What causes cleft lips and palates?
The most common facial birth defect is cleft lip and/or cleft palate. It occurs randomly in one out of 800 births resulting from failure to unite both halves of the upper lip and palate during the ninth week of pregnancy. Heredity or the use of abnormal medication during pregnancy may contribute. Craniofacial deformities may be caused by genetic or environmental circumstances.
What problems result?
Problems include: a flat nose, nasal speech, recurrent ear infections, abnormal teeth, and malalignment of the jaws. Craniofacial deformities usually include the skull and face with alternating degrees of severity.
What should we expect when it comes to surgery and further treatment?
The first concern for a child born with cleft lip/palate is ensuring the infant’s proper nutrition. After counseling with the parents, the family will be recommended to a proper team of professionals that are experienced in treating individuals with clefts.
The oral and maxillofacial surgeon will team up with a group of professionals that may include a speech-language pathologist, audiologist, dentist, geneticist, psychologist, neurosurgeon and others.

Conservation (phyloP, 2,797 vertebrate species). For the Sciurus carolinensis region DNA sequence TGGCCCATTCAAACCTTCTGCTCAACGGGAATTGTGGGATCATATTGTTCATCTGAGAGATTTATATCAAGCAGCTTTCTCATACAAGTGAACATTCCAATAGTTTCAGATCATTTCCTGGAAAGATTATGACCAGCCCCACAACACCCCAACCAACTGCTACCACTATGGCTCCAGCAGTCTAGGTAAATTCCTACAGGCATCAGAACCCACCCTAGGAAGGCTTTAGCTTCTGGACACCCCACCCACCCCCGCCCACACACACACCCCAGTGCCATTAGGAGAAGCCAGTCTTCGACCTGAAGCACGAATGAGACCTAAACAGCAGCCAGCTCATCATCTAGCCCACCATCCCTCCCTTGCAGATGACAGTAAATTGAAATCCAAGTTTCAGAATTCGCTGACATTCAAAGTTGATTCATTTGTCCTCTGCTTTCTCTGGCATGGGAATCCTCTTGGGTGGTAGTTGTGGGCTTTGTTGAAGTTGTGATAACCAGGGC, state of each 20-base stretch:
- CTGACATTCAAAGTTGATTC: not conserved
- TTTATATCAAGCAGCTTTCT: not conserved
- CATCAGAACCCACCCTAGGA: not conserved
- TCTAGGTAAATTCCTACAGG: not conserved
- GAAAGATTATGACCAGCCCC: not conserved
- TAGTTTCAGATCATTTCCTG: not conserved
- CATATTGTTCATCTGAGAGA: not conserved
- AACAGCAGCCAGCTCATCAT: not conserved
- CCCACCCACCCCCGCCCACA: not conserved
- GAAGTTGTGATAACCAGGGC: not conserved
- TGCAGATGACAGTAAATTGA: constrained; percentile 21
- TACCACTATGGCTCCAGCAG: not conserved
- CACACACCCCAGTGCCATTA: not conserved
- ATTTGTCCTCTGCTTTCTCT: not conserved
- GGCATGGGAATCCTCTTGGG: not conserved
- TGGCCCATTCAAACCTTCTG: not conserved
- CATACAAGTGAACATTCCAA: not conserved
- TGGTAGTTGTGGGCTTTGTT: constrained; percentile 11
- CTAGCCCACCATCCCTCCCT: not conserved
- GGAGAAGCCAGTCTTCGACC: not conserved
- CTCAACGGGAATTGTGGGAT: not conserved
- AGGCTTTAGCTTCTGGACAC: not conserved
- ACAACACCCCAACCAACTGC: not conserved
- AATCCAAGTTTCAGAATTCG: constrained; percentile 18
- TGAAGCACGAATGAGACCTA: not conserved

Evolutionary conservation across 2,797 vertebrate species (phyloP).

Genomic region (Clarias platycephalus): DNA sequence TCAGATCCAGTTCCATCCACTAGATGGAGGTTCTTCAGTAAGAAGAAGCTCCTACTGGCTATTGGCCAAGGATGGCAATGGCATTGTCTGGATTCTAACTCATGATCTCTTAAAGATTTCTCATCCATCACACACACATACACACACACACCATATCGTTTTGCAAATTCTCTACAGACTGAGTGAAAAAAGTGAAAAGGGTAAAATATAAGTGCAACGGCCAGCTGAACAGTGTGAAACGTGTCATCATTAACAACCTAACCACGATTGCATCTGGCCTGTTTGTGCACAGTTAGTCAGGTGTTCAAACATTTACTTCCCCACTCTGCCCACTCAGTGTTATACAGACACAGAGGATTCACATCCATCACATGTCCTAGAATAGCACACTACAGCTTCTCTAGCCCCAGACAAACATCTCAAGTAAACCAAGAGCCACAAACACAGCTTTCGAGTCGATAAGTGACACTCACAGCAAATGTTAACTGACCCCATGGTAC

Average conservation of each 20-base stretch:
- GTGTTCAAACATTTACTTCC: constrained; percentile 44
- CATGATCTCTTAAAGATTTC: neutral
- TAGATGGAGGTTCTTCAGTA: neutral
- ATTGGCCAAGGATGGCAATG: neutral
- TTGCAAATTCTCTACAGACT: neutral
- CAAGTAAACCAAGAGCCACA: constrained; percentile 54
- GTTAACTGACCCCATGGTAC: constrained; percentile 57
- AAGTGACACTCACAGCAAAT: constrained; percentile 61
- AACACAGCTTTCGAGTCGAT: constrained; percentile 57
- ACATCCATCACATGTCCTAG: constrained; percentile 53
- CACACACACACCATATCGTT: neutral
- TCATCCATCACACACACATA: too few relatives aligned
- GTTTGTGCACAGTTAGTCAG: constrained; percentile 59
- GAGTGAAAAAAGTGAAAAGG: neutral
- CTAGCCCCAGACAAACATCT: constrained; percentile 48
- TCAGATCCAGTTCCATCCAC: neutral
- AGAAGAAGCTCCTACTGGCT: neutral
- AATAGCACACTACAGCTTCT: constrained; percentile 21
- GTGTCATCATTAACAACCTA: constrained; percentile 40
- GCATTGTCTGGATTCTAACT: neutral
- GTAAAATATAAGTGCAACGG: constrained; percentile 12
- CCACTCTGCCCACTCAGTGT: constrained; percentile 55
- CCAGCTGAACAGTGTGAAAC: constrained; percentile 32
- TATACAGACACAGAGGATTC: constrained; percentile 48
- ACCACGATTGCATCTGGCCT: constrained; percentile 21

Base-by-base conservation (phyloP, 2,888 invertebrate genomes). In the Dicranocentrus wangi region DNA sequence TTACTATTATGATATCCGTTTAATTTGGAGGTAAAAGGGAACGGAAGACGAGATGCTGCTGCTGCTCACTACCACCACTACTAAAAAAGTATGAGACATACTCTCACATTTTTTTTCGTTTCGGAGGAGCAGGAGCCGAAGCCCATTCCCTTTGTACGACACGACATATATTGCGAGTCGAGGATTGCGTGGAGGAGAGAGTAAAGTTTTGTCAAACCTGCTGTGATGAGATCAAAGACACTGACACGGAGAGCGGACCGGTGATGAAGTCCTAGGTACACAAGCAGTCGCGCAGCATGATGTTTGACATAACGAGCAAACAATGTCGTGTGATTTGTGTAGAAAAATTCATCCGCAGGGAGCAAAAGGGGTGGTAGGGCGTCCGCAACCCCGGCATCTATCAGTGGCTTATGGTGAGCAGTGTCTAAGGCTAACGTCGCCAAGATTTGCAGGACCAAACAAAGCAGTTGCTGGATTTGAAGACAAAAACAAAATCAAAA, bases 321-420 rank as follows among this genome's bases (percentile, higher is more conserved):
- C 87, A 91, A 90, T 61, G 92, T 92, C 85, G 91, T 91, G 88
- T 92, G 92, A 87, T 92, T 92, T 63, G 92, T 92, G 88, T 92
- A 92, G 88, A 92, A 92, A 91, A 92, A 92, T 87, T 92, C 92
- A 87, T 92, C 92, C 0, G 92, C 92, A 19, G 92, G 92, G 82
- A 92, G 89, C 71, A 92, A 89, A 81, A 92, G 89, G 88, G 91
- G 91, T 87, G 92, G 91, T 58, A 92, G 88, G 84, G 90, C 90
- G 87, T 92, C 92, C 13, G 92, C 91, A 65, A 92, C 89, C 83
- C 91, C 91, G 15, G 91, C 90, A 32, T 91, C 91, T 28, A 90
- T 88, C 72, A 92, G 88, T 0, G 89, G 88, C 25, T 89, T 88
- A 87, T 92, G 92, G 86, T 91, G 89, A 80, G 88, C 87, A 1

Staged repair and reconstruction of the cleft lip and palate begins with surgical closure of the cleft lip within three months of age. The palate is ultimately closed to set up an able speech platform. During the child’s life many team members will contribute to help reach absolute rehabilitation.
The surgical team at Utah Oral Surgeons has been successfully treating patients with cleft lips and palates and providing other craniofacial surgery that restore the essential functions of the mouth and nose along with the face’s natural structure and appearance. Doctors Crawford and McBee employ careful restorative plastic surgery to bring healing and confidence to their patients. Please contact the Utah Oral Surgeons staff for an appointment.